A New Kindred Spirit: Book Girl by Sarah Clarkson

By Wednesday, December 05, 2018 , , , ,

Do you ever feel like you’ve met a new “kindred spirit,” as Anne Shirley would say, when you read a new book? It’s often a particular character of the book, but it can also be the author of the book. This week, I finished reading Book Girl: A Journey Through the Treasures & Transforming Power of a Reading Life. The connection I felt with the author of this book, Sarah Clarkson, is a little uncanny. I’ve often encountered authors whose words leap out at me and make me feel understood, but sometimes you come across an author that just “gets it” in a way you can’t totally explain. 

That was Sarah Clarkson and Book Girl for me. Book Girl is partly her memoir, partly her love letter to books and reading, and partly her own precious efforts to pass on the gifts that reading has given her. Whether you’re a lifelong reader, trying to find your way back into regular reading, or want to build a reading life for the first time, this book is for you. Sarah Clarkson shares her own dear reading experiences, exhorts her audience to join her in receiving the richness awaiting them in a reading life, and offers a treasure trove of book recommendations that will make bookish hearts sing. There are already way too many underlined and bookmarked pages in my copy of Book Girl to share all my favorite quotes, but here are a precious few that I’ll offer as their own endorsements. I’m so glad I read this book and know I’ll be returning to it often. Thank you, Sarah Clarkson.

On a Woman Who Reads 

“To be a book girl is to be formed by a bone-deep knowledge that goodness lies at the heart of existence. The feel of my mother’s warmth behind me as read is one of the first things I can remember – the safe anchor of her body and the music of her read-aloud voice were the ocean on which my small consciousness sailed into power through stories of music and brave maidens, feasts and castles, family and home. Before I knew how bad the world could be, I knew it was wondrously good.” 

“A woman who reads is a woman who taps in to the fundamental reality that she was created to learn, made to question, primed to grow by her interaction with words. A book girl is one who has grasped the wondrous fact that she has a mind of her own, a gift from her Creator, meant to be filled and stretched, challenged and satisfied by learning for all the days of her life.” 

“A woman who reads is a woman who has been prepared to accept the truth that beauty tells, to embrace the good news that imagination brings, the promise of joy that greets us in the happy endings or poignant insights of the novels we love. She has learned to glimpse eternity as it shimmers in story or song, to receive satisfaction of a happy ending as a promise. She has come to recognize the voice of love speaking in the language of image and imagination and to trust what it speaks as true.”

“A book girl imagines. She looks for God’s reality in the realm of story; she finds hope in beauty, grace in a fairy tale; and she revels in the crimson truth of a sunset. A woman who reads understands that symbol and image, story and song, the heft of mountains and the arc of the heavens speak to us in a language without words. A book girl knows that imagination — that faculty by which we perceive meaning beyond the mere surface of things, by which we picture and believe in 'things hoped for...not seen' (Hebrews 11:1, NASB) — is vital to faith in the God who crafted the world to tell of his presence and made us in his image as artists, storytellers, and creators.”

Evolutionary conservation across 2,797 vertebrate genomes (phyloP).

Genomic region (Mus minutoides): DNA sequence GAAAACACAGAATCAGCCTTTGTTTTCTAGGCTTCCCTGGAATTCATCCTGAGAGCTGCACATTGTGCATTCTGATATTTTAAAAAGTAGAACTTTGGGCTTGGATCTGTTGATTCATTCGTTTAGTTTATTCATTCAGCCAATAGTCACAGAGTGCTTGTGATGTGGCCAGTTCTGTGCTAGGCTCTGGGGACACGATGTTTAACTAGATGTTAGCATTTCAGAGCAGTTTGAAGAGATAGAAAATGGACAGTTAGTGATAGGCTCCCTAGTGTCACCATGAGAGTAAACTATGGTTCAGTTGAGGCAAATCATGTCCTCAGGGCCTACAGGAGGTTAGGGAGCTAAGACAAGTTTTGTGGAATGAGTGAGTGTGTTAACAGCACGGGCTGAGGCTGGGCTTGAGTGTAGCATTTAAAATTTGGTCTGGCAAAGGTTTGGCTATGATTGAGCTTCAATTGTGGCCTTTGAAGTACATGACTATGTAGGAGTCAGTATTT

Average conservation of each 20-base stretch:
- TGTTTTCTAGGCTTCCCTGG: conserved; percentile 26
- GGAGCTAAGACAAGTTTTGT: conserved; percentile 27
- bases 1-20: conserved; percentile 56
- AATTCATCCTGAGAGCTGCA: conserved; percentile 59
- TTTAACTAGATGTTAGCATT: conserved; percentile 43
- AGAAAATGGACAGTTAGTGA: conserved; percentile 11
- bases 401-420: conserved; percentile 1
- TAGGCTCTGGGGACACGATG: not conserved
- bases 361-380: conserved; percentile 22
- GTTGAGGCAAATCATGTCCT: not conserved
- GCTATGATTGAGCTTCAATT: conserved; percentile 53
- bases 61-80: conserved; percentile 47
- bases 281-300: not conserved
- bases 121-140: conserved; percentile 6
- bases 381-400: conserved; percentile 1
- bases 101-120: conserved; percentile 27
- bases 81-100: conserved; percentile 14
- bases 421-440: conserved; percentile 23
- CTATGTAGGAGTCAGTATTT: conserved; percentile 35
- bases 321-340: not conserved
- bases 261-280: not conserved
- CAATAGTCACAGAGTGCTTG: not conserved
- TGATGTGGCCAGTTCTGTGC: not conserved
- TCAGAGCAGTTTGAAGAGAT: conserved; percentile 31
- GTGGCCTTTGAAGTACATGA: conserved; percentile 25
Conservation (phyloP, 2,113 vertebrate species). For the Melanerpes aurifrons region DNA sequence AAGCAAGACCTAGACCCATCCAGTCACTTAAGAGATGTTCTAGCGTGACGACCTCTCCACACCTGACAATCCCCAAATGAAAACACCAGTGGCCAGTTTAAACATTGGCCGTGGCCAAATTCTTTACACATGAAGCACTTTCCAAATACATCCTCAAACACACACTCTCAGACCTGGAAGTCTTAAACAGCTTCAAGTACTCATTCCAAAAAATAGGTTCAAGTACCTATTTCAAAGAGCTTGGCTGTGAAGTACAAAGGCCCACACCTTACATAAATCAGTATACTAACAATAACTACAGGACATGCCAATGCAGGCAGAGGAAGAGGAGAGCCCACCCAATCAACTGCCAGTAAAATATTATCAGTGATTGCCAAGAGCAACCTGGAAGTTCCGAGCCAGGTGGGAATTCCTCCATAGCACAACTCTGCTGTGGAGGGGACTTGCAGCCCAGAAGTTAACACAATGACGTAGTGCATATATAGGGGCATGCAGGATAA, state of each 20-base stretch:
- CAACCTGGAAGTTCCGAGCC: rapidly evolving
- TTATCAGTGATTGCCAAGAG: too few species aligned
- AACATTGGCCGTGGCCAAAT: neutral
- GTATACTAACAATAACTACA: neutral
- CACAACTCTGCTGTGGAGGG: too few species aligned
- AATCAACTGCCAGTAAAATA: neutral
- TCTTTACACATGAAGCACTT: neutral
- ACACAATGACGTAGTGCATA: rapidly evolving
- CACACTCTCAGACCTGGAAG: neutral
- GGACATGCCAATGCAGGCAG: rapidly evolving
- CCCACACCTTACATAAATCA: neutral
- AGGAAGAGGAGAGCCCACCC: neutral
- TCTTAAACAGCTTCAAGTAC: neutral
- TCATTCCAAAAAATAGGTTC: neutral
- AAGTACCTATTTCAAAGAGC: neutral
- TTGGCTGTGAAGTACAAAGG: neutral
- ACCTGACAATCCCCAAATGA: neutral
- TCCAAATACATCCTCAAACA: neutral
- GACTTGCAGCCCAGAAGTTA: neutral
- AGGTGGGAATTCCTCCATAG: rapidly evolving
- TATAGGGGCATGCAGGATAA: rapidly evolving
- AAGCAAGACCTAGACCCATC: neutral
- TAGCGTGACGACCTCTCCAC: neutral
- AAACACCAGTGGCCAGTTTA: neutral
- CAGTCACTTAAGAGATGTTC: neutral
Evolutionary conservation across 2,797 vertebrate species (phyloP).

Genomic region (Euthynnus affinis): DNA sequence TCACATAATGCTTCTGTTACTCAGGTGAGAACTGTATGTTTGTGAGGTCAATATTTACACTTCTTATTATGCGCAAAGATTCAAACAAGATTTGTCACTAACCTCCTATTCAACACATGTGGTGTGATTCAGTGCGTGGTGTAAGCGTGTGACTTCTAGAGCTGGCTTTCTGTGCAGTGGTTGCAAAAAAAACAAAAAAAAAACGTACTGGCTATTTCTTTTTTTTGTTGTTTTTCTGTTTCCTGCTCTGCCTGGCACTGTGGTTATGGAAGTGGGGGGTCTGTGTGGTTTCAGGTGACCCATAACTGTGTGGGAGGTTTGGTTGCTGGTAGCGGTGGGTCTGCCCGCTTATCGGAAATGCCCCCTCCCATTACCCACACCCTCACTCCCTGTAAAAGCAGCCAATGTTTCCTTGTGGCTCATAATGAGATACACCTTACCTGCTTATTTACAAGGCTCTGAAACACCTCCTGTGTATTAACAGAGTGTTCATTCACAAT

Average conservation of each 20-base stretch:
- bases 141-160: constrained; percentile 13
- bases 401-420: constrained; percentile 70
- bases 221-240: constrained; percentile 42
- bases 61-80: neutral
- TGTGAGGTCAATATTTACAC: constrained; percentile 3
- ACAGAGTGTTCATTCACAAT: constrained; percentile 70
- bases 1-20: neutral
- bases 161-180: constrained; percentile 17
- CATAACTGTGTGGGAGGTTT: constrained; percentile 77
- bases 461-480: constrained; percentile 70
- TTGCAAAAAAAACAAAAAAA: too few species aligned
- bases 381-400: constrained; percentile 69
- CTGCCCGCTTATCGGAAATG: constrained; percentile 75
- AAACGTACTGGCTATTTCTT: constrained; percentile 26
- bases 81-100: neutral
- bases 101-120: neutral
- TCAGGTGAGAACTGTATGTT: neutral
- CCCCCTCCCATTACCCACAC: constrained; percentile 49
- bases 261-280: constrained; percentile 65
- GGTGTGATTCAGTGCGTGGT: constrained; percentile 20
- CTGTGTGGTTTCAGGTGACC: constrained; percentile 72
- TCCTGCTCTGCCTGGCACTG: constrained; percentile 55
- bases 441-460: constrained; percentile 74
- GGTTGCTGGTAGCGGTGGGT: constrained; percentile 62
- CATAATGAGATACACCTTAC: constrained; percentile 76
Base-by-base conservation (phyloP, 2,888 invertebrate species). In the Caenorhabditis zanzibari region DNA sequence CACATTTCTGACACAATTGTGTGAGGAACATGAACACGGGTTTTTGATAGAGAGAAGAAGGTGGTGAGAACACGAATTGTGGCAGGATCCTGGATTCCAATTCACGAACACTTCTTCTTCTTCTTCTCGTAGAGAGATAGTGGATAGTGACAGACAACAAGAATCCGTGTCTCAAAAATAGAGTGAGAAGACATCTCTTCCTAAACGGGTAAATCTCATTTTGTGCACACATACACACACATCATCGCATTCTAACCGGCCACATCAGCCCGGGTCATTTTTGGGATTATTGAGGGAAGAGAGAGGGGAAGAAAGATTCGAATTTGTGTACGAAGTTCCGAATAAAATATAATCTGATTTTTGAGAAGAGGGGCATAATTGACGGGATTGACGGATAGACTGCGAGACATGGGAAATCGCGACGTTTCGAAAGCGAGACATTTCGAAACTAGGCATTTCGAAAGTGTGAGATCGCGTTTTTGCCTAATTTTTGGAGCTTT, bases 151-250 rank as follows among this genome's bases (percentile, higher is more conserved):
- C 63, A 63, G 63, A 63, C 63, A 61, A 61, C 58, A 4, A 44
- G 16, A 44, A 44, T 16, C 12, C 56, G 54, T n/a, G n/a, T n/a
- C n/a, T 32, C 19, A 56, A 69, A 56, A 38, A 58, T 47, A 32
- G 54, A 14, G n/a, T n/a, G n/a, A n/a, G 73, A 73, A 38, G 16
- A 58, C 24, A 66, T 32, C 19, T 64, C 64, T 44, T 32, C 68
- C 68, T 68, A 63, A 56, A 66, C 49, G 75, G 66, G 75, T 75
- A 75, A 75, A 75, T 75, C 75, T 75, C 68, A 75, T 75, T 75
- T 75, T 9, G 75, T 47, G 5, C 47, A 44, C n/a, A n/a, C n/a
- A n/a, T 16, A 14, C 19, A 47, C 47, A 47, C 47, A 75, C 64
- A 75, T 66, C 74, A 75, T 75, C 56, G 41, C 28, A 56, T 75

“A woman who reads is one who sees that every common bush is afire with God. A book girl is one who takes off her shoes, and wonders.”

“A woman who reads has learned how to hope. She understands the grief of the present – small sorrow or searing pain that it may be – is not the final word. ‘Love,’ as Chris Rice croons in his ballad, ‘has the final move,’ and the best stories teach a woman who reads how to frame her sorrow within the larger tale of both human endurance and divine redemption.”

On Imagination

“To reject image, emotion, and story as peripheral to faith is to ignore the way God created us – as beings made in his image to create in our turn, as souls capable of both reason and analysis but also equally capable of imagination, creativity, and emotion. We are living stories whose lives turn on our hope of the ultimate happy ending, and we too quickly forget the fact that faith is described as “the assurance of things hoped for” (or perhaps, imagined), “the conviction of things not seen” (Hebrews 11:1, NASB). We miss the reality that much of Scripture comes to us as narrative, that the Psalms are also poems, that allegory and metaphor make up much of the prophets’ writings, and that the gospel appeals to us in the form of a story. If Jesus himself used parables to illustrate and announce the coming of his Kingdom, if he felt that the tale of a prodigal son was the best way to introduce the glory of grace or that the story of a lavishly merciful Samaritan was the ideal means to speak of God’s compassion, then we, too, can embrace both story and imagination as realms in which we may encounter and know God’s own truth.”